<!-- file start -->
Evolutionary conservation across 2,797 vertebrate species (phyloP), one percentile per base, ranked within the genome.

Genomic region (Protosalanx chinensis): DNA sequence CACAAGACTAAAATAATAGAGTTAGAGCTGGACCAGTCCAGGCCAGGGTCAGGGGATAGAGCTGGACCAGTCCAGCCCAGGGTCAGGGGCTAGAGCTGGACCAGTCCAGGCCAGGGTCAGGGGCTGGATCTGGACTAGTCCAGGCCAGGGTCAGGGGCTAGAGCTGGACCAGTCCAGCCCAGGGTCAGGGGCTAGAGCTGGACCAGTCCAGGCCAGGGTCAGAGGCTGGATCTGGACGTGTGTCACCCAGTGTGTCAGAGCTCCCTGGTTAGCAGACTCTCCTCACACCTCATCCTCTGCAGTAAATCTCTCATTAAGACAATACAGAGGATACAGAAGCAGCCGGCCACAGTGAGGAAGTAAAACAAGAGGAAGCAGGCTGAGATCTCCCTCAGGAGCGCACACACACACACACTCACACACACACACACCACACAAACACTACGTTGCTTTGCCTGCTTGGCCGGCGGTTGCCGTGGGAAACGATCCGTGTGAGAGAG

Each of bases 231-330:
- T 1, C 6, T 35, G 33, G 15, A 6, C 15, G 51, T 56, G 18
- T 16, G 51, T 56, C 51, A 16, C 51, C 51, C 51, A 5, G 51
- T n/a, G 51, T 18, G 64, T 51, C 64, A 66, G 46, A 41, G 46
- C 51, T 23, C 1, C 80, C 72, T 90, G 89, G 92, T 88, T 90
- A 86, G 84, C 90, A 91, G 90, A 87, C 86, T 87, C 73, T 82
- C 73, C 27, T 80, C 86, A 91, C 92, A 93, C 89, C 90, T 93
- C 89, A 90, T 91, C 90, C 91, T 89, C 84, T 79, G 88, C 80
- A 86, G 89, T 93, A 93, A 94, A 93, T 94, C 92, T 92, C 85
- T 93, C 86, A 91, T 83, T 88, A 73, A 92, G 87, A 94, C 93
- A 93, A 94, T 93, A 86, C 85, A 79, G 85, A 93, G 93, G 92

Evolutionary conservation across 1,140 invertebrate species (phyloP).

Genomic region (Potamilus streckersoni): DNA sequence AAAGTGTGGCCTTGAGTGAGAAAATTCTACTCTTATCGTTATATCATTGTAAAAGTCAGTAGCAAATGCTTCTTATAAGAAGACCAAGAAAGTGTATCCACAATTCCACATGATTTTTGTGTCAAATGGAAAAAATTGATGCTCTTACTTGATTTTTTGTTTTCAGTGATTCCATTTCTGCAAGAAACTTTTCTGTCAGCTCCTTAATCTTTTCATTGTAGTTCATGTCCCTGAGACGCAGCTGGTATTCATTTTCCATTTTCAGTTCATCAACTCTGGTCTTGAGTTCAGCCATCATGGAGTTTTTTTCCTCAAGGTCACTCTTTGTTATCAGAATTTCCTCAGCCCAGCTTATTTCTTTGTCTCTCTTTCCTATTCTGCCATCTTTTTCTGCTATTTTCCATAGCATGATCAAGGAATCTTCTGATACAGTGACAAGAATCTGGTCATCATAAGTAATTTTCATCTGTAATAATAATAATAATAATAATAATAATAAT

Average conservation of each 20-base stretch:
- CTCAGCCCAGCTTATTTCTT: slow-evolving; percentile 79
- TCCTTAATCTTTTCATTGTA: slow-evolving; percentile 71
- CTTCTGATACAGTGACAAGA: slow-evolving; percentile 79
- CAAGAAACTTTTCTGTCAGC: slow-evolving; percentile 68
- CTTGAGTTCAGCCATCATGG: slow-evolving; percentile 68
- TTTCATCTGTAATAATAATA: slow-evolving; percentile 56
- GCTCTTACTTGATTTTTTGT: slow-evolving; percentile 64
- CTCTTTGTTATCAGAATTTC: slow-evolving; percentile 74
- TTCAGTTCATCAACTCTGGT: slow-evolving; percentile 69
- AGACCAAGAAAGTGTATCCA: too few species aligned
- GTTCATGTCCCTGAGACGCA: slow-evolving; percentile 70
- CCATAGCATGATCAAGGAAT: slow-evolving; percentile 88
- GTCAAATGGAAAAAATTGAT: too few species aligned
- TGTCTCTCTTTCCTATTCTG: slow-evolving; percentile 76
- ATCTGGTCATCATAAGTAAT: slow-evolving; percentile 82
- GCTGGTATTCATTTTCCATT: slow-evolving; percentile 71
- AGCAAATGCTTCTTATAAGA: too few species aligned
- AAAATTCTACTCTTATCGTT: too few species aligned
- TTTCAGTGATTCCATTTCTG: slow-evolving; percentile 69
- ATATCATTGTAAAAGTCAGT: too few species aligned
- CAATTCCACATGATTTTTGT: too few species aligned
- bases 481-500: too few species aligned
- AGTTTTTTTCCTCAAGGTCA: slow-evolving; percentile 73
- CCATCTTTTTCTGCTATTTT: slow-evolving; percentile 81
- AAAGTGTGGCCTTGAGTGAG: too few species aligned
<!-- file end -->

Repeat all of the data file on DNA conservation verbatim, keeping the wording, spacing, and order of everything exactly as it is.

Evolutionary conservation across 2,797 vertebrate species (phyloP), one percentile per base, ranked within the genome.

Genomic region (Protosalanx chinensis): DNA sequence CACAAGACTAAAATAATAGAGTTAGAGCTGGACCAGTCCAGGCCAGGGTCAGGGGATAGAGCTGGACCAGTCCAGCCCAGGGTCAGGGGCTAGAGCTGGACCAGTCCAGGCCAGGGTCAGGGGCTGGATCTGGACTAGTCCAGGCCAGGGTCAGGGGCTAGAGCTGGACCAGTCCAGCCCAGGGTCAGGGGCTAGAGCTGGACCAGTCCAGGCCAGGGTCAGAGGCTGGATCTGGACGTGTGTCACCCAGTGTGTCAGAGCTCCCTGGTTAGCAGACTCTCCTCACACCTCATCCTCTGCAGTAAATCTCTCATTAAGACAATACAGAGGATACAGAAGCAGCCGGCCACAGTGAGGAAGTAAAACAAGAGGAAGCAGGCTGAGATCTCCCTCAGGAGCGCACACACACACACACTCACACACACACACACCACACAAACACTACGTTGCTTTGCCTGCTTGGCCGGCGGTTGCCGTGGGAAACGATCCGTGTGAGAGAG

Each of bases 231-330:
- T 1, C 6, T 35, G 33, G 15, A 6, C 15, G 51, T 56, G 18
- T 16, G 51, T 56, C 51, A 16, C 51, C 51, C 51, A 5, G 51
- T n/a, G 51, T 18, G 64, T 51, C 64, A 66, G 46, A 41, G 46
- C 51, T 23, C 1, C 80, C 72, T 90, G 89, G 92, T 88, T 90
- A 86, G 84, C 90, A 91, G 90, A 87, C 86, T 87, C 73, T 82
- C 73, C 27, T 80, C 86, A 91, C 92, A 93, C 89, C 90, T 93
- C 89, A 90, T 91, C 90, C 91, T 89, C 84, T 79, G 88, C 80
- A 86, G 89, T 93, A 93, A 94, A 93, T 94, C 92, T 92, C 85
- T 93, C 86, A 91, T 83, T 88, A 73, A 92, G 87, A 94, C 93
- A 93, A 94, T 93, A 86, C 85, A 79, G 85, A 93, G 93, G 92

Evolutionary conservation across 1,140 invertebrate species (phyloP).

Genomic region (Potamilus streckersoni): DNA sequence AAAGTGTGGCCTTGAGTGAGAAAATTCTACTCTTATCGTTATATCATTGTAAAAGTCAGTAGCAAATGCTTCTTATAAGAAGACCAAGAAAGTGTATCCACAATTCCACATGATTTTTGTGTCAAATGGAAAAAATTGATGCTCTTACTTGATTTTTTGTTTTCAGTGATTCCATTTCTGCAAGAAACTTTTCTGTCAGCTCCTTAATCTTTTCATTGTAGTTCATGTCCCTGAGACGCAGCTGGTATTCATTTTCCATTTTCAGTTCATCAACTCTGGTCTTGAGTTCAGCCATCATGGAGTTTTTTTCCTCAAGGTCACTCTTTGTTATCAGAATTTCCTCAGCCCAGCTTATTTCTTTGTCTCTCTTTCCTATTCTGCCATCTTTTTCTGCTATTTTCCATAGCATGATCAAGGAATCTTCTGATACAGTGACAAGAATCTGGTCATCATAAGTAATTTTCATCTGTAATAATAATAATAATAATAATAATAATAAT

Average conservation of each 20-base stretch:
- CTCAGCCCAGCTTATTTCTT: slow-evolving; percentile 79
- TCCTTAATCTTTTCATTGTA: slow-evolving; percentile 71
- CTTCTGATACAGTGACAAGA: slow-evolving; percentile 79
- CAAGAAACTTTTCTGTCAGC: slow-evolving; percentile 68
- CTTGAGTTCAGCCATCATGG: slow-evolving; percentile 68
- TTTCATCTGTAATAATAATA: slow-evolving; percentile 56
- GCTCTTACTTGATTTTTTGT: slow-evolving; percentile 64
- CTCTTTGTTATCAGAATTTC: slow-evolving; percentile 74
- TTCAGTTCATCAACTCTGGT: slow-evolving; percentile 69
- AGACCAAGAAAGTGTATCCA: too few species aligned
- GTTCATGTCCCTGAGACGCA: slow-evolving; percentile 70
- CCATAGCATGATCAAGGAAT: slow-evolving; percentile 88
- GTCAAATGGAAAAAATTGAT: too few species aligned
- TGTCTCTCTTTCCTATTCTG: slow-evolving; percentile 76
- ATCTGGTCATCATAAGTAAT: slow-evolving; percentile 82
- GCTGGTATTCATTTTCCATT: slow-evolving; percentile 71
- AGCAAATGCTTCTTATAAGA: too few species aligned
- AAAATTCTACTCTTATCGTT: too few species aligned
- TTTCAGTGATTCCATTTCTG: slow-evolving; percentile 69
- ATATCATTGTAAAAGTCAGT: too few species aligned
- CAATTCCACATGATTTTTGT: too few species aligned
- bases 481-500: too few species aligned
- AGTTTTTTTCCTCAAGGTCA: slow-evolving; percentile 73
- CCATCTTTTTCTGCTATTTT: slow-evolving; percentile 81
- AAAGTGTGGCCTTGAGTGAG: too few species aligned